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Compassionate Communication

Updated: Sep 24, 2020

Do you feel as though your team have come to a halt at the moment and you feel communication or understanding is preventing you from achieving your objectives? A lot of life’s challenges or conflicts come down to one factor…..communicating well.

Your words have power whether you mean them to or not.  How many times do we hear ourselves say “but that’s not what I meant” or worse, someone stops talking to us all together because we didn’t effectively communicate? Projects can come to a crashing halt as communication gets in the way of reaching the objectives. Working in teams it is more difficult as personality types also react in different ways.

Are the words you speak conscious or subconscious?

Words we speak tell others far more about ourselves than whom or what we are talking about. If our conversation is subconscious because talking or communicating is second nature… like riding a bike or driving a car… then we don’t need to think about it, do we? Or do we?

Our brains are hard-wired to remember the negative before the positive; this is for survival and to keep us safe. Our subconscious brain is constantly giving us negative thoughts to keep us away from danger and these thoughts are sent to the thalamus part of the brain which also processes sounds, smells, tastes, images and touch. It therefore doesn’t distinguish between inner and outer realities. Our thoughts become a reality and shows in our language. If we want a positive outcome when we speak to others, then we need to be aware that we are hardwired to be negative. The simple word NO can substantially increase activity in your amygdala and release dozens of stress-producing hormones and neurotransmitters.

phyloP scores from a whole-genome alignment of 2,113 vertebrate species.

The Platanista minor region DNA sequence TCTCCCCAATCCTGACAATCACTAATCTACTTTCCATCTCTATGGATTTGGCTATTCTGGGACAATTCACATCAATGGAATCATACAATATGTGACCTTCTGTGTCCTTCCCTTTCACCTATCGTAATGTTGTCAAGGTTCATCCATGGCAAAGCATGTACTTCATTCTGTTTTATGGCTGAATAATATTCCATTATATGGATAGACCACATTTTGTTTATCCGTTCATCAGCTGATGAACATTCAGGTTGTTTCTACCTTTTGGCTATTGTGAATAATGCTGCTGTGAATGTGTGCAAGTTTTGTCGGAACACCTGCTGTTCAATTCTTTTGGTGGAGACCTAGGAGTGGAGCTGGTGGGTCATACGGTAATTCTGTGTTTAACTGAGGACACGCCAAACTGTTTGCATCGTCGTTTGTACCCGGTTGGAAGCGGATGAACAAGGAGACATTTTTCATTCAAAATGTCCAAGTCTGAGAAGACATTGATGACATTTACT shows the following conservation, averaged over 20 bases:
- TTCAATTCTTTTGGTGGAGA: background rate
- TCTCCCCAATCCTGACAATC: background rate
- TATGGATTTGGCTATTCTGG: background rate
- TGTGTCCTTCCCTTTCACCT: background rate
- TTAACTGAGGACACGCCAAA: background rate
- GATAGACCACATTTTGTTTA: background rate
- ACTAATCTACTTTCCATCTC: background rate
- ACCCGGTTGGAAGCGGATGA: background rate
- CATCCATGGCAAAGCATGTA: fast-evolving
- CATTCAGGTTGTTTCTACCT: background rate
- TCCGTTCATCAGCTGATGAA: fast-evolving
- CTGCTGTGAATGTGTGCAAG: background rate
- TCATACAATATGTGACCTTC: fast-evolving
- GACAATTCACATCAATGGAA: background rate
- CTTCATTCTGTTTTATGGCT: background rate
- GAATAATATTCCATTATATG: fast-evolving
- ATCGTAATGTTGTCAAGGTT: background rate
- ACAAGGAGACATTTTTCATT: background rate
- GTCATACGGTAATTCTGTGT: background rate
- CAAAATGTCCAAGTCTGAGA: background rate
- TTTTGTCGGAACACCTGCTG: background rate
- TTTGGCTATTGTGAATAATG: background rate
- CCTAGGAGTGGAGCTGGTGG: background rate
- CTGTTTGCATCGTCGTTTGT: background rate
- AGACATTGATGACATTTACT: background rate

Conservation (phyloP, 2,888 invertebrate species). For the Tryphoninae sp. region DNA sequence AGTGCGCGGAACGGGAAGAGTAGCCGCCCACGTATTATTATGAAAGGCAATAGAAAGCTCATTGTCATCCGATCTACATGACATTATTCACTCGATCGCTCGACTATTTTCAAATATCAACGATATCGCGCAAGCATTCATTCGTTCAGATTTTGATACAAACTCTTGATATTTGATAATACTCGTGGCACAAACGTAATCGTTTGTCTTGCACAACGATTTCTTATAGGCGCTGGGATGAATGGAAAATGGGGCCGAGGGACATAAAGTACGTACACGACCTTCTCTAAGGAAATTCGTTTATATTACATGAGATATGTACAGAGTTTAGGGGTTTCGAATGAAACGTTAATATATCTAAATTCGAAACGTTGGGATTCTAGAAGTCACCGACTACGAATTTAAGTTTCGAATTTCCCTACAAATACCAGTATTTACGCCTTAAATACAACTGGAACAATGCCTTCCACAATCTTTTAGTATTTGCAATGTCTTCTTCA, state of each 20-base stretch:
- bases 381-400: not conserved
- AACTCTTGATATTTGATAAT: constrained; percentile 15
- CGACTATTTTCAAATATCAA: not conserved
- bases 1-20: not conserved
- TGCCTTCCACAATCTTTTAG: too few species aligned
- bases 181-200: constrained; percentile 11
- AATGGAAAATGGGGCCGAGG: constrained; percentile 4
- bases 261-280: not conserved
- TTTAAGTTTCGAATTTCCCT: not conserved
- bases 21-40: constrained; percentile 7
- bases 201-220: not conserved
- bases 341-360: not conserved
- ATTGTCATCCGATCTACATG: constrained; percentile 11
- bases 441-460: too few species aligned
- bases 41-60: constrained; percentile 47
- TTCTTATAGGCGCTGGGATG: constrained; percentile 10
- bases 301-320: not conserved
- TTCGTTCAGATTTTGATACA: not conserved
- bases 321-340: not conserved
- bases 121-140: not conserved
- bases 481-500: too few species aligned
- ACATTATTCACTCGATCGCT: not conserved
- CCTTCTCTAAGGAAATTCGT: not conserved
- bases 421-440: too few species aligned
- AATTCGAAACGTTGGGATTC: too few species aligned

So does that mean it’s not our fault that we communicate badly?

That’s possibly taking it too far because we have the power to change our thoughts. We can train our brain to have more positive thoughts, it’s just a little harder. Compassionate communication is the art of conversation strategies, used to highlight empathy and build trust and resolve conflict.

Here are 7 examples of strategies of Compassionate Communication;

1.      Relax

2.      Stay present

3.      Increase positivity

4.      Observe nonverbal cues

5.      Express appreciation

6.      Speak warmly and slowly

7.      Listen deeply

Thoughts do become real … our language-based thoughts shape our consciousness, and our consciousness shapes the reality we perceive. So choose your words wisely, because they become as real as the ground you stand on!

If your team has come to a halt and you feel communication or understanding is preventing you from achieving your objectives then book a coffee and a chat with Rachel or if you are ready to make a change now then sign up for your free trial today and explore a data-driven platform for yourself designed to unlock the potential of people and teams in order for you to achieve your objectives:

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